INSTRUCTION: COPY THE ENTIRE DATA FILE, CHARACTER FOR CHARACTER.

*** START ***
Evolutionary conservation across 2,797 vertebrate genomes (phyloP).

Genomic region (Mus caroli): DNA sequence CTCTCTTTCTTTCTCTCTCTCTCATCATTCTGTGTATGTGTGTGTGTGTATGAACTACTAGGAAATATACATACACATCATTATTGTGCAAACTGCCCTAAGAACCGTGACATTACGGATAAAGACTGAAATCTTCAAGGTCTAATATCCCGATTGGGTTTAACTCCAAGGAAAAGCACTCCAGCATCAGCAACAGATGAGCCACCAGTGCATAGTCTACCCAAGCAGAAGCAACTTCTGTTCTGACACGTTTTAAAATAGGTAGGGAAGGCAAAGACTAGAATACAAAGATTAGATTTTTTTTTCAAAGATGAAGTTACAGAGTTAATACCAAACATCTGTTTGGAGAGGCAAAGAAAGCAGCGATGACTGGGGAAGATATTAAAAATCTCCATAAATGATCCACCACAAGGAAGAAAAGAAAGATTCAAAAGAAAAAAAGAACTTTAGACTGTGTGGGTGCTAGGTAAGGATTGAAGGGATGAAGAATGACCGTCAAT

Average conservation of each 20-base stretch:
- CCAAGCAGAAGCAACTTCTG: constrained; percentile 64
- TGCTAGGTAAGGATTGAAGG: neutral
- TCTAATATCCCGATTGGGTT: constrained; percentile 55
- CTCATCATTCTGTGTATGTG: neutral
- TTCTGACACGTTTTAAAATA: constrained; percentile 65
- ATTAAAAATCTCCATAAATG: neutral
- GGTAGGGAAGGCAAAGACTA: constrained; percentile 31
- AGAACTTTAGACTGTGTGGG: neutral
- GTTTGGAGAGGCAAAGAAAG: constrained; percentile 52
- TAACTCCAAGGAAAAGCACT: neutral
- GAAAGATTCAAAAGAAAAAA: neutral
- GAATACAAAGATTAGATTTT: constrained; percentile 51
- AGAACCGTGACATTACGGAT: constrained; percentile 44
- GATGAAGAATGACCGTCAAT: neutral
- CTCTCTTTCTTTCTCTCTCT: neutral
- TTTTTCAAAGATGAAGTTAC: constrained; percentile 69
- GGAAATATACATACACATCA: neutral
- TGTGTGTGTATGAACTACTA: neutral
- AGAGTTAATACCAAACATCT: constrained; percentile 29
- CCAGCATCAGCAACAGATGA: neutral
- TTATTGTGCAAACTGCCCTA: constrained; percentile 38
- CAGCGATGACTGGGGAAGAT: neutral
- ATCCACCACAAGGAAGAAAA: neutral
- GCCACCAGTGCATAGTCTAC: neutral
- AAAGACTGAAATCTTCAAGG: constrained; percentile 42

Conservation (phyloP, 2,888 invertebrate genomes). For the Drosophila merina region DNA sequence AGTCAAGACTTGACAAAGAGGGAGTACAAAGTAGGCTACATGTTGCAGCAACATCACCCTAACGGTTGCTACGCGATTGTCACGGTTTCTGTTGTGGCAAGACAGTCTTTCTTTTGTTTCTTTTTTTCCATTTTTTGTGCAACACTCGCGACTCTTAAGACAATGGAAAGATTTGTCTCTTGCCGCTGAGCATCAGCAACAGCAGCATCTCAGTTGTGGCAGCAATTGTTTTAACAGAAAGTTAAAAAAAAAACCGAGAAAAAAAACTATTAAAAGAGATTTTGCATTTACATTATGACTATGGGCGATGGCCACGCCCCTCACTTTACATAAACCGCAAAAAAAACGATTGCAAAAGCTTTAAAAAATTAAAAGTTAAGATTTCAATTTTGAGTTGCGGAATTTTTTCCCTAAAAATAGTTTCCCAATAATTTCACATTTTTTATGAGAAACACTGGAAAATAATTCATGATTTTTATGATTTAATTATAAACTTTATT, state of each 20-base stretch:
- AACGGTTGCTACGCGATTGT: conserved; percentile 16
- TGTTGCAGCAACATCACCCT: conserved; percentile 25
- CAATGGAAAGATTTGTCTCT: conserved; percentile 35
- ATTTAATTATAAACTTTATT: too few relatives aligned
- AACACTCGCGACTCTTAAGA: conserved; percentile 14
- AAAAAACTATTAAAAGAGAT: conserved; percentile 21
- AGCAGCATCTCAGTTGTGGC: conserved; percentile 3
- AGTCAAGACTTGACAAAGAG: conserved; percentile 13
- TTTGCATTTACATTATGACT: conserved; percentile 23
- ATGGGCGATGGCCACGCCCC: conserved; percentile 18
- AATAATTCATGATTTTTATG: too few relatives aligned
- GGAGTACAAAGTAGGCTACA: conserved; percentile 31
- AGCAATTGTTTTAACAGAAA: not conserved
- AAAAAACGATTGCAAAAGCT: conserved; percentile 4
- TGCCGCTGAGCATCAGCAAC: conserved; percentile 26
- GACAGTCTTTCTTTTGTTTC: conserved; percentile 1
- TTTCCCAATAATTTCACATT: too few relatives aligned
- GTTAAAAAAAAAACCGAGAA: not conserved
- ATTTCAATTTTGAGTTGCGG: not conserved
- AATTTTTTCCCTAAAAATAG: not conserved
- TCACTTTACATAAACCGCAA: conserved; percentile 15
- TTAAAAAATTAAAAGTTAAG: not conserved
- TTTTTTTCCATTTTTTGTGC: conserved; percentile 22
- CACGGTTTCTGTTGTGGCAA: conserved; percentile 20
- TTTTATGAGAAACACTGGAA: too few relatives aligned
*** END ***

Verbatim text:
Evolutionary conservation across 2,797 vertebrate genomes (phyloP).

Genomic region (Mus caroli): DNA sequence CTCTCTTTCTTTCTCTCTCTCTCATCATTCTGTGTATGTGTGTGTGTGTATGAACTACTAGGAAATATACATACACATCATTATTGTGCAAACTGCCCTAAGAACCGTGACATTACGGATAAAGACTGAAATCTTCAAGGTCTAATATCCCGATTGGGTTTAACTCCAAGGAAAAGCACTCCAGCATCAGCAACAGATGAGCCACCAGTGCATAGTCTACCCAAGCAGAAGCAACTTCTGTTCTGACACGTTTTAAAATAGGTAGGGAAGGCAAAGACTAGAATACAAAGATTAGATTTTTTTTTCAAAGATGAAGTTACAGAGTTAATACCAAACATCTGTTTGGAGAGGCAAAGAAAGCAGCGATGACTGGGGAAGATATTAAAAATCTCCATAAATGATCCACCACAAGGAAGAAAAGAAAGATTCAAAAGAAAAAAAGAACTTTAGACTGTGTGGGTGCTAGGTAAGGATTGAAGGGATGAAGAATGACCGTCAAT

Average conservation of each 20-base stretch:
- CCAAGCAGAAGCAACTTCTG: constrained; percentile 64
- TGCTAGGTAAGGATTGAAGG: neutral
- TCTAATATCCCGATTGGGTT: constrained; percentile 55
- CTCATCATTCTGTGTATGTG: neutral
- TTCTGACACGTTTTAAAATA: constrained; percentile 65
- ATTAAAAATCTCCATAAATG: neutral
- GGTAGGGAAGGCAAAGACTA: constrained; percentile 31
- AGAACTTTAGACTGTGTGGG: neutral
- GTTTGGAGAGGCAAAGAAAG: constrained; percentile 52
- TAACTCCAAGGAAAAGCACT: neutral
- GAAAGATTCAAAAGAAAAAA: neutral
- GAATACAAAGATTAGATTTT: constrained; percentile 51
- AGAACCGTGACATTACGGAT: constrained; percentile 44
- GATGAAGAATGACCGTCAAT: neutral
- CTCTCTTTCTTTCTCTCTCT: neutral
- TTTTTCAAAGATGAAGTTAC: constrained; percentile 69
- GGAAATATACATACACATCA: neutral
- TGTGTGTGTATGAACTACTA: neutral
- AGAGTTAATACCAAACATCT: constrained; percentile 29
- CCAGCATCAGCAACAGATGA: neutral
- TTATTGTGCAAACTGCCCTA: constrained; percentile 38
- CAGCGATGACTGGGGAAGAT: neutral
- ATCCACCACAAGGAAGAAAA: neutral
- GCCACCAGTGCATAGTCTAC: neutral
- AAAGACTGAAATCTTCAAGG: constrained; percentile 42

Conservation (phyloP, 2,888 invertebrate genomes). For the Drosophila merina region DNA sequence AGTCAAGACTTGACAAAGAGGGAGTACAAAGTAGGCTACATGTTGCAGCAACATCACCCTAACGGTTGCTACGCGATTGTCACGGTTTCTGTTGTGGCAAGACAGTCTTTCTTTTGTTTCTTTTTTTCCATTTTTTGTGCAACACTCGCGACTCTTAAGACAATGGAAAGATTTGTCTCTTGCCGCTGAGCATCAGCAACAGCAGCATCTCAGTTGTGGCAGCAATTGTTTTAACAGAAAGTTAAAAAAAAAACCGAGAAAAAAAACTATTAAAAGAGATTTTGCATTTACATTATGACTATGGGCGATGGCCACGCCCCTCACTTTACATAAACCGCAAAAAAAACGATTGCAAAAGCTTTAAAAAATTAAAAGTTAAGATTTCAATTTTGAGTTGCGGAATTTTTTCCCTAAAAATAGTTTCCCAATAATTTCACATTTTTTATGAGAAACACTGGAAAATAATTCATGATTTTTATGATTTAATTATAAACTTTATT, state of each 20-base stretch:
- AACGGTTGCTACGCGATTGT: conserved; percentile 16
- TGTTGCAGCAACATCACCCT: conserved; percentile 25
- CAATGGAAAGATTTGTCTCT: conserved; percentile 35
- ATTTAATTATAAACTTTATT: too few relatives aligned
- AACACTCGCGACTCTTAAGA: conserved; percentile 14
- AAAAAACTATTAAAAGAGAT: conserved; percentile 21
- AGCAGCATCTCAGTTGTGGC: conserved; percentile 3
- AGTCAAGACTTGACAAAGAG: conserved; percentile 13
- TTTGCATTTACATTATGACT: conserved; percentile 23
- ATGGGCGATGGCCACGCCCC: conserved; percentile 18
- AATAATTCATGATTTTTATG: too few relatives aligned
- GGAGTACAAAGTAGGCTACA: conserved; percentile 31
- AGCAATTGTTTTAACAGAAA: not conserved
- AAAAAACGATTGCAAAAGCT: conserved; percentile 4
- TGCCGCTGAGCATCAGCAAC: conserved; percentile 26
- GACAGTCTTTCTTTTGTTTC: conserved; percentile 1
- TTTCCCAATAATTTCACATT: too few relatives aligned
- GTTAAAAAAAAAACCGAGAA: not conserved
- ATTTCAATTTTGAGTTGCGG: not conserved
- AATTTTTTCCCTAAAAATAG: not conserved
- TCACTTTACATAAACCGCAA: conserved; percentile 15
- TTAAAAAATTAAAAGTTAAG: not conserved
- TTTTTTTCCATTTTTTGTGC: conserved; percentile 22
- CACGGTTTCTGTTGTGGCAA: conserved; percentile 20
- TTTTATGAGAAACACTGGAA: too few relatives aligned